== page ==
OUR STUDENTS’ EXPERIENCES!
Italy Maymester – Erin Shannon
This past May, I spent three weeks traveling all over southern Italy and Sicily, sampling the best food I ever had, taking cooking classes, visiting historical sights, and buying more leather than I have use for. However, my time abroad was not a vacation; it was an academic experience, as Dr. Nicolosi so regularly reminded the 27 of us. Although our beach days on the pebbled shores of Soverato on the (freezing) Ionian Sea were relaxing, our trip centered on learning. I’m talking about the faculty-led Gendered History of Food Maymester, of course, which also happened to be the best three weeks of my life thus far.
Before going on the trip, I was petrified. I had only ever been out of the country once, to Canada in eighth grade with my family. I also didn’t know any of my classmates, and was skeptical about the close friendships Dr. Nicolosi assured us we would make. My fear worsened when I realized during our first day of class that I was the youngest person on the trip, as I was the only rising sophomore. As I got to know people through our three days of on-campus classes, I felt slightly better, but it wasn’t until we got to the airport that I became more excited than nervous.
The seven-hour-long flight and jetlag that accompanied it were well worth it when we arrived in Rome. Our tour guide, Mario, greeted us, and as soon as we dropped our luggage off at our hotel—a mere several blocks from the Vatican—we began exploring. We walked around Vatican City, and saw the Pope from very far away. Mario arranged lunch for all of us outside a small restaurant, which served us a four-course meal that was filling, delicious, and cheap. Dr. Nicolosi explicitly banned us from eating at any international fast food chain while we were in Italy, and it was an order we (mostly) willingly followed after experiencing our first meal. Our welcome dinner that night was even better than lunch, again consisting of antipasti, a pasta course, a meat course, and dessert. That night, going to bed on a full stomach and jetlagged was a beautiful experience.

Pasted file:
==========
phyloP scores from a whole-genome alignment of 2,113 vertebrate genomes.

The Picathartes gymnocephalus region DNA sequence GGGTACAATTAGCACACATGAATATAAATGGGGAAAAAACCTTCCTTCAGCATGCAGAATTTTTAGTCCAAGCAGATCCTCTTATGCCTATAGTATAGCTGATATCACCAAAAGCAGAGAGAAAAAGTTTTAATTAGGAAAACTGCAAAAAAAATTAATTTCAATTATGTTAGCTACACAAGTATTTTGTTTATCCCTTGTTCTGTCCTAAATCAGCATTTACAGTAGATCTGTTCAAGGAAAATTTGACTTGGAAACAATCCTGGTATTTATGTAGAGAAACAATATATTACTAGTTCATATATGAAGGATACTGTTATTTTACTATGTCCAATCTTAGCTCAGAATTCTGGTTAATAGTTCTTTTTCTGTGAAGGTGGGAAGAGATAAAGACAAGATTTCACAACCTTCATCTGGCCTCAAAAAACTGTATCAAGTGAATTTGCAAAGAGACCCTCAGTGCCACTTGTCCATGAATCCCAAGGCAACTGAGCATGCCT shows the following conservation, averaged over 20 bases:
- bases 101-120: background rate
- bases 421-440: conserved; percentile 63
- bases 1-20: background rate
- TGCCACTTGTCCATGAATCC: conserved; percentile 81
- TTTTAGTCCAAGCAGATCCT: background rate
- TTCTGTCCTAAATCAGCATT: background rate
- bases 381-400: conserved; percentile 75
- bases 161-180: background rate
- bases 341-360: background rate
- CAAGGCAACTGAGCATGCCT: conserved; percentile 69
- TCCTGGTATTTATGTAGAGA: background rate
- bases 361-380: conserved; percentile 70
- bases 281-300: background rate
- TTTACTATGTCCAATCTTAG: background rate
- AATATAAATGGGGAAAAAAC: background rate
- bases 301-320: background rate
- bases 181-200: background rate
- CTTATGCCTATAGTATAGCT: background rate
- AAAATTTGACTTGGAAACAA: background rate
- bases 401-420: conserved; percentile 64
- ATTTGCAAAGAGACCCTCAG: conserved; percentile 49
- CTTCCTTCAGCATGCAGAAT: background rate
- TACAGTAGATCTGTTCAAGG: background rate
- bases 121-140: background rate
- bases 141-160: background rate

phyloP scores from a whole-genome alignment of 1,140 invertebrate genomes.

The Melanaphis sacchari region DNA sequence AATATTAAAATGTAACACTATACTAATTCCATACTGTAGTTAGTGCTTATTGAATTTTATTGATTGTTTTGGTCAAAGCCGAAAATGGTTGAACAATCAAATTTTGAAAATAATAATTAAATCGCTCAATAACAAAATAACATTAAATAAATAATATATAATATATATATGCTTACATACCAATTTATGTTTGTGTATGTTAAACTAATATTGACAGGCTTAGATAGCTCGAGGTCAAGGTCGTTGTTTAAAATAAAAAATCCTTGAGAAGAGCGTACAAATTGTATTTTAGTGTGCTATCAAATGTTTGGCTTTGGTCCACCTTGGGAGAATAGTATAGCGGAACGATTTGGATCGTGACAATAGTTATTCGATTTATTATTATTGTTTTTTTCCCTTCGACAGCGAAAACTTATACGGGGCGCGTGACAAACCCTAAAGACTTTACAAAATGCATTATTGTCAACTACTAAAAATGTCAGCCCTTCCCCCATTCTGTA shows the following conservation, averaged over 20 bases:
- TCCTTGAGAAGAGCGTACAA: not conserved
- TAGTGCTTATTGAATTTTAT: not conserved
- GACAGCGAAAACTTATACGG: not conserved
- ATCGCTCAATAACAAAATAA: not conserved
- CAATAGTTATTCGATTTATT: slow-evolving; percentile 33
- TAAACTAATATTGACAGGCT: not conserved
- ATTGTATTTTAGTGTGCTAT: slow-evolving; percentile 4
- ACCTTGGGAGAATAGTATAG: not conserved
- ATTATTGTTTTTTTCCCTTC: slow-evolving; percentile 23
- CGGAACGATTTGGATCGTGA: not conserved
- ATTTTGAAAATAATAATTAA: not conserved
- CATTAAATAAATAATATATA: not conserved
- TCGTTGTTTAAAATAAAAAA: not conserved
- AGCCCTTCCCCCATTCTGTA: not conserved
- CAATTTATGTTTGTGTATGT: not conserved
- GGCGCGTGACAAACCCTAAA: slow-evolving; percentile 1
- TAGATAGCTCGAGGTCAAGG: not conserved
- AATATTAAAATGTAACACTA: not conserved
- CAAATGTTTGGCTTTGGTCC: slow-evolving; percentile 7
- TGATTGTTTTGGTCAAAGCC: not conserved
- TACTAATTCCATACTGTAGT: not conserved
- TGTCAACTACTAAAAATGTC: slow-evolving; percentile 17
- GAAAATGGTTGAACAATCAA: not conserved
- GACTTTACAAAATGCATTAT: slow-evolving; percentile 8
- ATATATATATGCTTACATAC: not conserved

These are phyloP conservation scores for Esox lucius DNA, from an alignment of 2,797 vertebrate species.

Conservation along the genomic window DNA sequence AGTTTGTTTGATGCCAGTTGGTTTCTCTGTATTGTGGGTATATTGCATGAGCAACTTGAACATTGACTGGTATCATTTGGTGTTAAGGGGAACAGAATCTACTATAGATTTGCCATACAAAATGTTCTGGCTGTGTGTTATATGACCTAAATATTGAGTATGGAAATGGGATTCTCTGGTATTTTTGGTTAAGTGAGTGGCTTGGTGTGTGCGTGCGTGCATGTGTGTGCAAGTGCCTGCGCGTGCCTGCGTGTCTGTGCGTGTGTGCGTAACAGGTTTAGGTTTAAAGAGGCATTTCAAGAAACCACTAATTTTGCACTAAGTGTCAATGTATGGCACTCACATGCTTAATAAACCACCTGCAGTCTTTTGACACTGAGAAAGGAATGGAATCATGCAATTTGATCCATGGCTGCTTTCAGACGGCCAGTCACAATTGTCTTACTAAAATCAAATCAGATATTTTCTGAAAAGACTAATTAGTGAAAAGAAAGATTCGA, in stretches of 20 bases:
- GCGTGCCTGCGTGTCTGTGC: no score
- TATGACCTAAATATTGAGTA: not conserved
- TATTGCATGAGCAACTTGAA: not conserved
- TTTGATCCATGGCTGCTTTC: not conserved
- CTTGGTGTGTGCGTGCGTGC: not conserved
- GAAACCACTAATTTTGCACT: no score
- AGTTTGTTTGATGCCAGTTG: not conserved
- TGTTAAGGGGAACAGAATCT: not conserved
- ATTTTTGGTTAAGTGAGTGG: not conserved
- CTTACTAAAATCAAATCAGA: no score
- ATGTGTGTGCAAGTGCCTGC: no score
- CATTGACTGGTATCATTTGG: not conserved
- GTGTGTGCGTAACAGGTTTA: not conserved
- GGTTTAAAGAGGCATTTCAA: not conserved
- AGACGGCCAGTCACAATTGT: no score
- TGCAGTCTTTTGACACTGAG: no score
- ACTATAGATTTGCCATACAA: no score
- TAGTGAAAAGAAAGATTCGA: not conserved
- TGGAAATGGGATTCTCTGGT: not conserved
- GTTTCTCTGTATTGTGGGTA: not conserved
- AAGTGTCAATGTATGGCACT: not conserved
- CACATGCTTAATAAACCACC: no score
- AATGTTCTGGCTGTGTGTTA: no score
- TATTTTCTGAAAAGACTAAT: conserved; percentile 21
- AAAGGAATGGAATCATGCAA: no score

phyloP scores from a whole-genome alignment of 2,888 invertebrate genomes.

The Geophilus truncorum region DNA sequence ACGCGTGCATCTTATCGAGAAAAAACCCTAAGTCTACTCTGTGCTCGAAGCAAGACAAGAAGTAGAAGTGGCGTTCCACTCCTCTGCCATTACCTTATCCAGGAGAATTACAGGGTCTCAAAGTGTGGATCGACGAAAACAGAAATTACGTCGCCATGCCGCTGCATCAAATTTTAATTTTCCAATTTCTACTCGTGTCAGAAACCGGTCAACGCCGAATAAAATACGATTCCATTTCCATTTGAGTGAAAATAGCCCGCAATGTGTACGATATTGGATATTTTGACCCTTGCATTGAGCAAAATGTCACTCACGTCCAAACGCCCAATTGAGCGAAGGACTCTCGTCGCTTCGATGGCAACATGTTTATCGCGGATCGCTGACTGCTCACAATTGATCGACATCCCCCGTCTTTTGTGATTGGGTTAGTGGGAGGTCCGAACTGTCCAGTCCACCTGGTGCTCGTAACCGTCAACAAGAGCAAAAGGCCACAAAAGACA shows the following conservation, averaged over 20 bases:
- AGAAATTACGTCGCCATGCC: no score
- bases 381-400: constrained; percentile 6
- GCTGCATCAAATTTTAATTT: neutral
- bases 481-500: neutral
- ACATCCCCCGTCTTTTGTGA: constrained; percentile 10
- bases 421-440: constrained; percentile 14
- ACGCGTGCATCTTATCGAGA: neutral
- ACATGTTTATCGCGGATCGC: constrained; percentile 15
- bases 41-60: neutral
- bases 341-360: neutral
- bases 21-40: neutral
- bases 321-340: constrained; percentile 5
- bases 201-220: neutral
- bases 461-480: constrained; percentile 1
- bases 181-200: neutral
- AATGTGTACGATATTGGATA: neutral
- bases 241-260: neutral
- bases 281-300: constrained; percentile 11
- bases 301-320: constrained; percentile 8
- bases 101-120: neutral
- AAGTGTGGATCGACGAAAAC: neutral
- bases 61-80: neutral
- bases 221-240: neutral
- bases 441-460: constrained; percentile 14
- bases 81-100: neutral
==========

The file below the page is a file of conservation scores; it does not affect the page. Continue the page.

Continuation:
The next day, we all bonded throughout our travels. We became close so quickly it was dizzying, but it was amazing. That night, we had our first experience with real Roman pizza outside a small trattoria. We talked about what we most wanted to accomplish in our lives over wine and dessert afterwards, and then found our way back to the Trevi fountain at 11, where we took ridiculous group photos and pretended to be Lizzie McGuire in The Lizzie McGuire Movie, making wishes on Euros we threw over our shoulders into the fountain. We stuck together, a large group of American tourists completely out of our depths, and navigated Italian culture as best as we could. Thankfully, we did have several students who spoke Italian (shout-out to Danielle, Nick, and Andrew for helping everyone with the language). I still am close with my Maymester friends, and it never fails to make my day whenever I see someone on campus and get to talk about our crazy trip.
We saw so many historical places throughout our trip that it was overwhelming in the best sense of the word. Considering that we all have seen pictures of these monuments throughout our schooling, I thought I had an appreciation for them. I was wrong. I was not prepared for the humbling experience of being in such an ancient place. Even when visiting other historical monuments, like the Duomo in Florence with its intricate molding and painting and decoration, or Pompeii with its houses and baths still eerily intact, I stayed in a state of perpetual awe. Seeing the accomplishments of people from thousands of years ago still standing was unbelievable, and made me realize how very small I am. However, it also was an uplifting moment that restored my faith in humanity: We as a unified group of people, the human race, can come together and achieve great things that last beyond our short time on earth. We can create work that inspires others to go out and create as well. We can leave this place better than how we found it.